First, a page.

Once that's all done, you need to reindex your gears, and might find that the 6 speed rear derailleur doesn't have enough range. First try backing out the limit screws, but if you still can't get the chain to reach the biggest and smallest cogs then you're up for a new rear mech.


  • Minimum
    • Hub
    • Cassette
    • Chain
    • Shifter
    • Wires
  • Maximum
    • Entire wheel
    • Rear derailleur mech
    • Chainring(s)

So yes its possible, but can be financially bad idea. If you have spare parts from another bike, it becomes more cost-effective.

  • I have upgraded two bikes - one was a 20" folder, which changed from a 1x6 freewheel to a 3x8 freehub. That required rebuilding the 20" wheel onto a cassette-capable hub. The other was a 15 speed so started as 3x5 and is now 3x8. That needs the rear dropouts tweaked to be parallel still.
    – Criggie
    Sep 7 '17 at 10:18

Well, I tell you: you should think before upgrade your gearing. Ask yourself: Do much declines and inclines? In my experience, you cannot run out of a 3*6 combination on flats or even the meager gradients of elevated corridors in cities. As for if it's possible or not, yes it is. You'll need to change your freewheel, change your derailleur and change your shifters and this will cost you a great deal if you consider how much you actually spent on buying that bike. (Well I did some research, turns out that the upgrades alone will cost you a considerable fraction of the cost of your bike, especially since the country you're living in doesn't have an abundance of upgrade parts.) Also, you might need to get a new chain along with all the other things but it won't be required if you're lucky and you get a similarly spaced cassette.


  1. A generic 7 speed cassette- INR 450 Generic 7-speed cassette on Amazon.in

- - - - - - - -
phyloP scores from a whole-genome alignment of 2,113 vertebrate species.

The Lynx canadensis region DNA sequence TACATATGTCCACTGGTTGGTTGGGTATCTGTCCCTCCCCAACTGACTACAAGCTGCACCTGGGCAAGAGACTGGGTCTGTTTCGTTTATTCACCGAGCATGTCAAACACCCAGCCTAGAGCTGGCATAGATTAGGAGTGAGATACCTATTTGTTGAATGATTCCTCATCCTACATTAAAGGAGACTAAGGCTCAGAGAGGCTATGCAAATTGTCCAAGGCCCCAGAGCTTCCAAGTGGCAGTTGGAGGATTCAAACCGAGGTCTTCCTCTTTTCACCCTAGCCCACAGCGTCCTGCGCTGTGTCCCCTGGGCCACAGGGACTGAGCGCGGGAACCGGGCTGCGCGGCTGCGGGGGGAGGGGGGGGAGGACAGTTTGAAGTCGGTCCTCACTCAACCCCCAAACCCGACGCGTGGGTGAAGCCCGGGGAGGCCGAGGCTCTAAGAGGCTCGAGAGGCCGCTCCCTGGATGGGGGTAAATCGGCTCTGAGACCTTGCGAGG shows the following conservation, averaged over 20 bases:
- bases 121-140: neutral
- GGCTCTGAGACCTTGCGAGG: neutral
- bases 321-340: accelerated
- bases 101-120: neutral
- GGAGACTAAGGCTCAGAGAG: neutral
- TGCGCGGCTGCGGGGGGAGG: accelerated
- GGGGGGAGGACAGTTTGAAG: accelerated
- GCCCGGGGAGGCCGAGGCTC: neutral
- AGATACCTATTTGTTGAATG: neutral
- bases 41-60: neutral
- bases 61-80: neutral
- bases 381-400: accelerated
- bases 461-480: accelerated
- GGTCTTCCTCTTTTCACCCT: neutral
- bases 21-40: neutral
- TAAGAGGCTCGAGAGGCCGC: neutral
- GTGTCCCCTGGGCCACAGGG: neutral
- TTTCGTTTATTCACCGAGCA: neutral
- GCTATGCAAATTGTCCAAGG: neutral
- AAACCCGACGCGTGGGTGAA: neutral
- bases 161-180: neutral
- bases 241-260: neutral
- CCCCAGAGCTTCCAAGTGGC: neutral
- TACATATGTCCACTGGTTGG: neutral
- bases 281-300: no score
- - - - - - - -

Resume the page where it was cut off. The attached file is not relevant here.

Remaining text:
2. Shimano's Tourney TZ derailleur- INR 1800 Shimano Tourney TZ on eBay.in

  3. Shimano TX-50 7s shifter set- INR 1000 Shimano Revoshift 7-speed on bikeinn.com

  4. Hero Sprint costs INR 6800 Hero Sprint on Amazon.in

As can be seen, the upgrade costs make about 47% of the bike's market price, which makes the upgrades highly absurd, also considering that with this money, the person can probably sell this bike and upgrade to a bike of a nicer build and his desired gear set-up. I hope this updated answer is better.

  • 3
    Down vote was for lecturing the OP that they 'DO NOT' need the upgrade in the first half of the answer. It's fine to say something like 'you may not see much benefit with one or two extra rear ratios'. You don't know the OP or their situation. Maybe they would get something out of the experience of doing the upgrade work themselves and the changes to the bike are secondary. Aug 23 '17 at 19:50
  • 2
    That said, the point you make about the upgrades costing nearly 50% of the bikes market price is valid. The OP would do well to consider selling the bike and purchasing a new or used one with better features. Aug 23 '17 at 19:54

Your Answer

By clicking “Post Your Answer”, you agree to our terms of service, privacy policy and cookie policy

Not the answer you're looking for? Browse other questions tagged or ask your own question.